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On VIEW

Classic Car Show Will Get Rolling

August 14, 1986|MARY LOU LOPER | Times Staff Writer

Extraordinary excitement about the 36th annual Pebble Beach Concours d'Elegance on Aug. 24 at the Lodge at Pebble Beach is drifting southward. Most particularly, the most elegant of Mercedes-Benzes will be in a glimmering light that weekend on the Monterey Peninsula, inasmuch as the event will commemorate the 100th anniversary of the invention of the automobile and of the Mercedes.

Altogether more than 100 pre-World War II American and European classics will be displayed, as well as antiques, custom European cars, and a special class for the American Underslung. Tickets are $20 through the United Way of Monterey Peninsula (408) 372-8026, but the exciting place to view will be the Signature Restaurant, where seats for the duration will be $175 per person. Saturday evening before the show, donors, exhibitors and judges will be honored at dinner; the Beach and Tennis Club will dance to the One O'Clock Jump from Boston, and there's a private luncheon Sunday.

San Franciscans Lorin Tryon, wool broker, and Jules Heumann, retired furniture designer, are co-chairmen for the 15th year. Southern Californians play a major role: among honorary judges are Strother MacMinn of Pasadena, Otis Chandler of Los Angeles, Henry Haga of Westlake Village, Phil Hill of Santa Monica, Bill Dobson of Azusa, Briggs Cunningham of Rancho Santa Fe, Dean Batchelor of Woodland Hills. They join the category alongside Walter Bodack of Montvale, N.J., president of Mercedes-Benz of North America, Hans-Jurgen Hinrichs of Stuttgart, West Germany, head of worldwide sales, Daimler-Benz AG; Hank Ketcham of Pebble Beach, Donald E. Petersen of Bloomfield Hills, Mich., chairman of Ford Motor Co., and racing champion Jackie Stewart of Begnins, Switzerland.

Greg and Ferol Henkels of Pasadena will show their 1934 Lincoln Murray Town Sedan, Robert Achor his 1940 Packard 2807 Darrin Convertible Sedan, J. B. Nethercutt his 1913 Mercedes-Benz and 1932 Rolls-Royce PII Brewster Convertible Coupe. For starters.

It's amazing how much excitement a little chafing dish smoke can create. There the Rococo Caterers were, merrily preparing veggies and poached salmon with caper butter sauce, on the spot for the al fresco post-party at the Royce Two-Seventy New York Philharmonic Orchestra opening night benefit starring Leonard Bernstein. Then, the smoke detectors of Royce Hall at UCLA buzzed. Fire rules say evacuate. Thus, it was, just as the third movement of Tchaikovsky's "Pathetique" was about to begin that the crowd had to file out quietly--and got a preview peek at the pretty Ahmanson Terrace supper party planned by Mimi Feldman and Marcia Frazier.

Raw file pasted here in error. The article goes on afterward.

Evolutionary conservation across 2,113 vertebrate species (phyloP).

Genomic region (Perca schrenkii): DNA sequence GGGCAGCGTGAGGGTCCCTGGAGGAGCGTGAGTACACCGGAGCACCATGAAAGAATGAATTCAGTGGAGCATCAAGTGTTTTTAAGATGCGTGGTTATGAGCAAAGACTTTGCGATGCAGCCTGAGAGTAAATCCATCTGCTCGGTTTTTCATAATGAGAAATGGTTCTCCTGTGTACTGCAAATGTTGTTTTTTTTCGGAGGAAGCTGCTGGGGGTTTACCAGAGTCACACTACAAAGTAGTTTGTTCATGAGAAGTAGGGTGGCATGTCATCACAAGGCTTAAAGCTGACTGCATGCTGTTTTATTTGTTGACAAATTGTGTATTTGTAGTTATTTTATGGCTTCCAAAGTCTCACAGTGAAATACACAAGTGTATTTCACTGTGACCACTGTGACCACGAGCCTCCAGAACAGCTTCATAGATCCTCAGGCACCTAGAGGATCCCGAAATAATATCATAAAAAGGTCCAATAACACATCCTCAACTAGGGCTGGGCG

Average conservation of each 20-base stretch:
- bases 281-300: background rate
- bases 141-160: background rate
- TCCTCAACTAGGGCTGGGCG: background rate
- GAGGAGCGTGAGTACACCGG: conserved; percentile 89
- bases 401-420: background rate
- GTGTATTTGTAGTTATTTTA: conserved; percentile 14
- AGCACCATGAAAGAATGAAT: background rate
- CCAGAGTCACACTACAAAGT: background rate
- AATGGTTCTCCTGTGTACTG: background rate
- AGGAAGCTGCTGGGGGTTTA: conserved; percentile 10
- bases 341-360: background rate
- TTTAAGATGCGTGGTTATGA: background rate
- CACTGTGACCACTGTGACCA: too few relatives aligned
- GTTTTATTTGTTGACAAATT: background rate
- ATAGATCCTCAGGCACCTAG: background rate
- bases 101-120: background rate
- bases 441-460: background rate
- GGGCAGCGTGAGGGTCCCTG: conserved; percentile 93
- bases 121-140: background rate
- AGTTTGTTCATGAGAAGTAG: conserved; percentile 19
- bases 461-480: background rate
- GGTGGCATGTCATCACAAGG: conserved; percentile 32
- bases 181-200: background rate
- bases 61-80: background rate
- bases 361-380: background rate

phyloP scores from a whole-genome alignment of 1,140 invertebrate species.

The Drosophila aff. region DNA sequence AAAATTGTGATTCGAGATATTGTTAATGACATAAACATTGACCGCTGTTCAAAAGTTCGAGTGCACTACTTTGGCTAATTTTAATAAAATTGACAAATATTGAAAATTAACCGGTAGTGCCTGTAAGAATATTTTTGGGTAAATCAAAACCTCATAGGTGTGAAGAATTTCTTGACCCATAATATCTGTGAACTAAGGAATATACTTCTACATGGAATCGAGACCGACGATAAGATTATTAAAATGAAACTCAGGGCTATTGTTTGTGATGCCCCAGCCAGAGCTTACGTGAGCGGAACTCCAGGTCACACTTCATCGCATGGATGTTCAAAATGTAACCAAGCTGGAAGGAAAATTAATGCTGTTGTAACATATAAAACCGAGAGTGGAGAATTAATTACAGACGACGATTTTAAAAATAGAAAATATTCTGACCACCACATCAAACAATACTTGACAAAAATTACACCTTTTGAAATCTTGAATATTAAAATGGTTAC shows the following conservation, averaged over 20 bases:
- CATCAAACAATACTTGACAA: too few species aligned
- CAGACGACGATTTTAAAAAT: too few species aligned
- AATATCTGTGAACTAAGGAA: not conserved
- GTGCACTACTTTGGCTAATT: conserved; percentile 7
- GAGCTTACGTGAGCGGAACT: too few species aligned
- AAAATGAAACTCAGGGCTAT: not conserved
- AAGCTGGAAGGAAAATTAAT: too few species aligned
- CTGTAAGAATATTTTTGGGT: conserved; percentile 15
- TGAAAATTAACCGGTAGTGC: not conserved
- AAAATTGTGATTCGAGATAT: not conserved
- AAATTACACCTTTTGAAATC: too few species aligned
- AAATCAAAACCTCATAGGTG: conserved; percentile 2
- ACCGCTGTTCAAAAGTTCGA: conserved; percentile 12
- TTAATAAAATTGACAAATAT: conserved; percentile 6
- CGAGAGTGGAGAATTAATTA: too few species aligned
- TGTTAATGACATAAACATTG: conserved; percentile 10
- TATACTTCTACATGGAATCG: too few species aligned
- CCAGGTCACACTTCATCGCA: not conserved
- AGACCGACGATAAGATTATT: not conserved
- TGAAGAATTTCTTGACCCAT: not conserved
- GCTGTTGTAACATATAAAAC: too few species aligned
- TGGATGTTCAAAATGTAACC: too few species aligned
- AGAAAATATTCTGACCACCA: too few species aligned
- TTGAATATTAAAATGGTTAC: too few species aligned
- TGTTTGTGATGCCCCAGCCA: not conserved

Afterward, Roy Aaron (there with Teri), president of Royce Two-Seventy whose membership of 500 annually raises more than $200,000 in memberships alone to support the UCLA Center for the Performing Arts, said, "It's extraordinary the way people handled themselves." Commented Zubin Mehta, the Philharmonic's permanent conductor, who sat in the audience with his wife Nancy (they're enjoying a new beach house at Malibu, but are still neighbors in Bel-Air to Edye and Eli Broad), "In New York, where I come from, you only have bomb scares." He also said it was "nice to listen (to his own orchestra) when the acoustics are so great."

Chancellor Charles Young ("I want you to know, I am responsible for the sensitive fire alarms"), there with Sue, sat next to Henry and Ginny Mancini (so vital in the recent Royce Carol Burnett tribute benefit, and they're now off on a cruise to Alaska). At the party, Young and Dean of Fine Arts Robert Gray, escorting pretty Spaniard Assumpta Serna, star of "Matador," which premiered at UCLA, saved a spot for Bernstein, but he was enthralled with fans backstage and never showed.

That didn't daunt the fun. Fred and Joan Nicholas joined the Aarons. Dudley Moore, the Gerald Oppenheimers, Barbara and Marvin Davis and the Jack Elliotts were among friends joining the Mancinis. The Walter Mirisches were at the chancellor's table. The Armand Hammers attended the concert in a prize row, but were missing post-alarm.

More in the crowd of 475 benefactors were Shirley and Isadore Familian, Marilyn and Robert Ehrman, Steve and Kitty Moses (just back from Deer Valley), Lenny and Bernie Greenberg (back from Seattle), the Franklin Murphys, Olive Behrendt, Arthur and Merril Park, Bob and Jo Kroger (back from Washington, where they had attended a White House dinner), the Richard Koshaleks, the Gilman Krafts, Betsy Lesser, Glenn Dicterow, the Chester Firesteins, the James Hodgsons, Pascal and James Regan, the Stanley Sheinbaums (back from Mexico), the Norman Trentons, Pebbles Wadsworth, Patti and Rick Wilson, the Frank Wyles, Randall Lewis.

They all heard Aaron say that Royce Two-Seventy is on its way to an endowment of $10-12 million. "I was going to say, 'Watch our smoke,"' he quipped.

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